Riyaz Bhat | Mar 26, 2020 | 5 min read
Srinagar, Jammu & Kashmir: On October 2, 2019, Sheema (name changed), 28, a resident of Srinagar, couldn’t contain herself and left in search of her boyfriend Suhail Dar after not seeing him since August 5, when the Indian government scrapped Article 370 of the constitution. The curfew that was placed prevented numerous young lovers and newlyweds from contacting their partners, giving rise to psychological stress, depression and panic attacks, local doctors say.
To meet Dar, who lived in the Barzulla area of Srinagar, Sheema walked nine kilometres but didn’t know his exact location. As she began wandering the alleys of the area, the locals thought she was a police informer. Soon, they learnt she was just in search of her boyfriend. She had to return without meeting him after she found out that he, along with his family members, had temporarily shifted to Jammu.
“While my heart was palpitating in the remembrance of my beloved who had remained cut off from me for more than two months, I kept hoping against all odd thoughts. I became a patient of depression, for which I went to a psychiatric consultant who prescribed me sleeping tablets,” she stated.
Finally, Sheema and Dar spoke on October 14, after the administration announced the restoration of postpaid mobile services. “It was like Eid for me when I spoke to my partner after 72 days,” Sheema exclaimed.
Before that, partial fixed-line telephony was resumed on August 17 and by September 4, nearly 50,000 landlines were declared operational.
However, in the Hindu-dominated Jammu division, the government restored communication days after the blockade. Not only Sheema, but several other young individuals also showed symptoms of psychological stress and disorders owing to the separation from their loved ones.
Clampdown prevented contact
Dr Sadaqat Rehman, a Srinagar-based psychiatrist, told 101Reporters that till mid-October, she used to attend at least two to three cases where the patient was under acute stress and was having panic attacks every day.
In another case, Sarfaraz Yousuf, 28, a resident of south Kashmir’s Anantnag district, found out that by the time the clampdown had lifted, his girlfriend had been forced into marriage by her parents.
Yousuf stated he was in the Srinagar, where he works, when authorities snapped the communication channels and imposed a curfew across the Valley, leaving many without any means to contact their family or partners.
On August 27, more than 20 days after the curfew was placed, Yousuf managed to reach his hometown but wasn’t able to meet his girlfriend who used to live about 1.5 kilometres away from his place.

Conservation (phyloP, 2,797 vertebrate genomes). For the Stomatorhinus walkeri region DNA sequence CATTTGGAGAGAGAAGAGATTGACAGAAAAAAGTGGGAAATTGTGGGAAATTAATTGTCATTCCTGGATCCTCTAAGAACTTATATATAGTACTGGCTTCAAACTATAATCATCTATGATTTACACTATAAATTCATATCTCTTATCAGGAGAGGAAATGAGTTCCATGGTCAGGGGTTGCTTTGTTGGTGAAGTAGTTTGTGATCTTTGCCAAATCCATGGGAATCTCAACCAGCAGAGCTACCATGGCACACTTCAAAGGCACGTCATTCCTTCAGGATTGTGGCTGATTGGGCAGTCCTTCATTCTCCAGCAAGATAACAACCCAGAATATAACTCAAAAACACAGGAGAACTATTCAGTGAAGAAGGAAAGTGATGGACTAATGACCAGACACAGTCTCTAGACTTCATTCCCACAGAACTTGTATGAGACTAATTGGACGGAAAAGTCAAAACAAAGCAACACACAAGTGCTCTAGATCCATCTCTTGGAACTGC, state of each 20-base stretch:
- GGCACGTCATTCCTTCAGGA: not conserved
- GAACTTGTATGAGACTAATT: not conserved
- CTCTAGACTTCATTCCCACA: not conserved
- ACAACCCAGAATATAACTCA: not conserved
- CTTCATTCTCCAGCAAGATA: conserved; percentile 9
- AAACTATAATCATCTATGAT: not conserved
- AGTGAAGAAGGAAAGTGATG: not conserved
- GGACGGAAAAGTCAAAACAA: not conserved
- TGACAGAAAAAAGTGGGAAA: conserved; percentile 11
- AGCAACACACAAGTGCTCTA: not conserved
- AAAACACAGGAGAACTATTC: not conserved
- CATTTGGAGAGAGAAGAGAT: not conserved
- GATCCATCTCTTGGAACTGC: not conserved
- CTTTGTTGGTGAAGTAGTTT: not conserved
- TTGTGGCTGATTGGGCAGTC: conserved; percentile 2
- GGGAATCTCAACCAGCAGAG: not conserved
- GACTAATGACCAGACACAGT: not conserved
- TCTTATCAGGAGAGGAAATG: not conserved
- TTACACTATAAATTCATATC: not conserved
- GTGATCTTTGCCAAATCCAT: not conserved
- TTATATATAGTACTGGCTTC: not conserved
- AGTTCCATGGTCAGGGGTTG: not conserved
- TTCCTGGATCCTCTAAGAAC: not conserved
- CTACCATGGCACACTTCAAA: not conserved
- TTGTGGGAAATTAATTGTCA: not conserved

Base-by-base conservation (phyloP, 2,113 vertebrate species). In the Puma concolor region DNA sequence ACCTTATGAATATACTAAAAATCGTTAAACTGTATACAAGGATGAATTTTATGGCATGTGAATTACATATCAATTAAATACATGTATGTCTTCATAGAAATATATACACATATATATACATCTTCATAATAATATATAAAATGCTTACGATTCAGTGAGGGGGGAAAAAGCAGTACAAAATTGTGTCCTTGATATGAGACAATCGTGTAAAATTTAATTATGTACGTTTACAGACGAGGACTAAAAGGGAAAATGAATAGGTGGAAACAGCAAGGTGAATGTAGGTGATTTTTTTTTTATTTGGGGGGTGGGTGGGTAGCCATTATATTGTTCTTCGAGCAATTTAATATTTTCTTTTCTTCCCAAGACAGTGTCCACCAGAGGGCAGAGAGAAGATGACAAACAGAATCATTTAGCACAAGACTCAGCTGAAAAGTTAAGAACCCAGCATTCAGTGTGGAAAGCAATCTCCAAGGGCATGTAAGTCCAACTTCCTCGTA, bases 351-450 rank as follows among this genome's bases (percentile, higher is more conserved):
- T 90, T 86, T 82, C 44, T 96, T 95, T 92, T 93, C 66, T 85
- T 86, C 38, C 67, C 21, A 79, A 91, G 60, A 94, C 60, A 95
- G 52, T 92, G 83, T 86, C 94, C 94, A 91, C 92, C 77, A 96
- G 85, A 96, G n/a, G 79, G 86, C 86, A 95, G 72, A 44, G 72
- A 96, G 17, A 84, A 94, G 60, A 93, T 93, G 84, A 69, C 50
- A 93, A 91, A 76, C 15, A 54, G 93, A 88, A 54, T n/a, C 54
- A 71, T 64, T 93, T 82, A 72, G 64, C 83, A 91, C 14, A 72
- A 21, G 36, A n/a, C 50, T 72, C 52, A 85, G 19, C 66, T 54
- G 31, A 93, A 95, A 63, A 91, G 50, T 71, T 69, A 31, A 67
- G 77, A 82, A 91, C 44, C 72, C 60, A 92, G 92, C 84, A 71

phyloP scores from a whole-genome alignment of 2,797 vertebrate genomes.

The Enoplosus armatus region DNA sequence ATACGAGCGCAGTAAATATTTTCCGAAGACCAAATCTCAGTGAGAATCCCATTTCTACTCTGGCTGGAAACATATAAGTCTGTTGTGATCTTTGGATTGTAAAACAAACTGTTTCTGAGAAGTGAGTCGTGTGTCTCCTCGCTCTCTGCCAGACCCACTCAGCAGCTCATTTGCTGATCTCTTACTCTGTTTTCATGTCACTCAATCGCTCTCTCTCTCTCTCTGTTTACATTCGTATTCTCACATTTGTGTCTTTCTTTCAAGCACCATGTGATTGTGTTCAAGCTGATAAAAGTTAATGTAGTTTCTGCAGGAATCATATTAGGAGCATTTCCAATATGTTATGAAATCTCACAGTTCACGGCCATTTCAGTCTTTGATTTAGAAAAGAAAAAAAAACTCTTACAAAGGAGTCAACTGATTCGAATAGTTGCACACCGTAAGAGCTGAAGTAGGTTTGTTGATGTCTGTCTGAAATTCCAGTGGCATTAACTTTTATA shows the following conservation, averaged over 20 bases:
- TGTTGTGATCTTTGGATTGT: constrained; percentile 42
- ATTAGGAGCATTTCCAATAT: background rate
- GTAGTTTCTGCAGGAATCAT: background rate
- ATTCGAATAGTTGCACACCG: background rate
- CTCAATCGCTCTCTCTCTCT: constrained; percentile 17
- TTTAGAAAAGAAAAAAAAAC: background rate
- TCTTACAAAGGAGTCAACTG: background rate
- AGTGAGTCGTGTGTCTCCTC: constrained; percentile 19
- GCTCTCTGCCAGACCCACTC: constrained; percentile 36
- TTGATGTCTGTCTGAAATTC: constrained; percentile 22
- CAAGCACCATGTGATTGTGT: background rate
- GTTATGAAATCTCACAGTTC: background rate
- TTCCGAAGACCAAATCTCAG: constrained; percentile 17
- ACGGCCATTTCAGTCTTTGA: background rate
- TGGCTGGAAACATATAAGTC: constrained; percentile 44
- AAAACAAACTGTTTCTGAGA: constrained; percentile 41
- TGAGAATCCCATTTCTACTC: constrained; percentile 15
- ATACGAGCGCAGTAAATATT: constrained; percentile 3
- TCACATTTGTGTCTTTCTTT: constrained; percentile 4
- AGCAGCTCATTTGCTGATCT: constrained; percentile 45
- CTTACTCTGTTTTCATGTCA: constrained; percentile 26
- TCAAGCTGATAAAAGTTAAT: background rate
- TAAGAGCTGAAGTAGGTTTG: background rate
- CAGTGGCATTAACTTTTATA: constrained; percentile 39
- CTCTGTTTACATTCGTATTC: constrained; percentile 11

After being restless for more than a week, Yousuf finally saw her while returning from the Friday prayers, but couldn’t speak to her in fear as he was accompanied by his father.
After two weeks, Yousuf visited his girlfriend’s locality hoping to catch a glance of her. He went to a local shopkeeper, who happened to be his partner’s neighbour but unaware of their romantic relationship. “Uski shadi hai aaj (It is her wedding today),” Yousuf quoted the shopkeeper as saying and he says, “The answer pierced my heart.”
No communication, rising anxiety
Psychiatrists are of the opinion that the absence of communication among the couples for a long period could lead them to depression.
Before snapping the cellular and internet services in Kashmir, speaking to your partner over phone or video call was a common trend, but when the communication was obstructed abruptly, panic attacks became common among youngsters who were in a relationship, doctors say.
Stating a patient’s case, Dr Rehman mentioned that he was suffering from extreme anxiety and panic attacks, but was excited once he realised that the internet services will be restored as per a Supreme Court order.
Dr Yuman Kawoos, a psychiatrist who works in the district hospital at central Kashmir’s Ganderbal district, stated that she treated dozens of such patients who were in a relationship and were in a state of first-episode depression because of the communication lockdown.
She added that a lot of such patients needed treatment for anxiety, panic attacks, restlessness and sleep disturbance patterns.
However, even after the restoration of cellular mobile services, the after-effects of the communication gag is still present among couples.
Dr Kawoos mentioned that a number of patients diagnosed with depression during the lockdown continued coming even after it ended and when asked about the reasons, they say they weren’t able to bear the separation.
Dr Ajaz Khan, a clinical psychologist at the Government Psychiatric Hospital in Srinagar, explained that in most relationships, a person is ‘dependent’ on their partner regarding regular conversation and support but when the communication is cut abruptly, insecurity and negativity becomes common among them.
“When there is no communication for a longer period, the couples feel insecure, and that leads to anxiety and high-stress level,” he highlighted.
According to him, depression did not occur at the first-stage but insecurity, palpitations, restlessness, stress and negative thoughts developed which ultimately lead to depression.
He added if the stress remains persistent and the symptoms are not managed, depressive symptoms start developing, leading to sadness and lack of interest.
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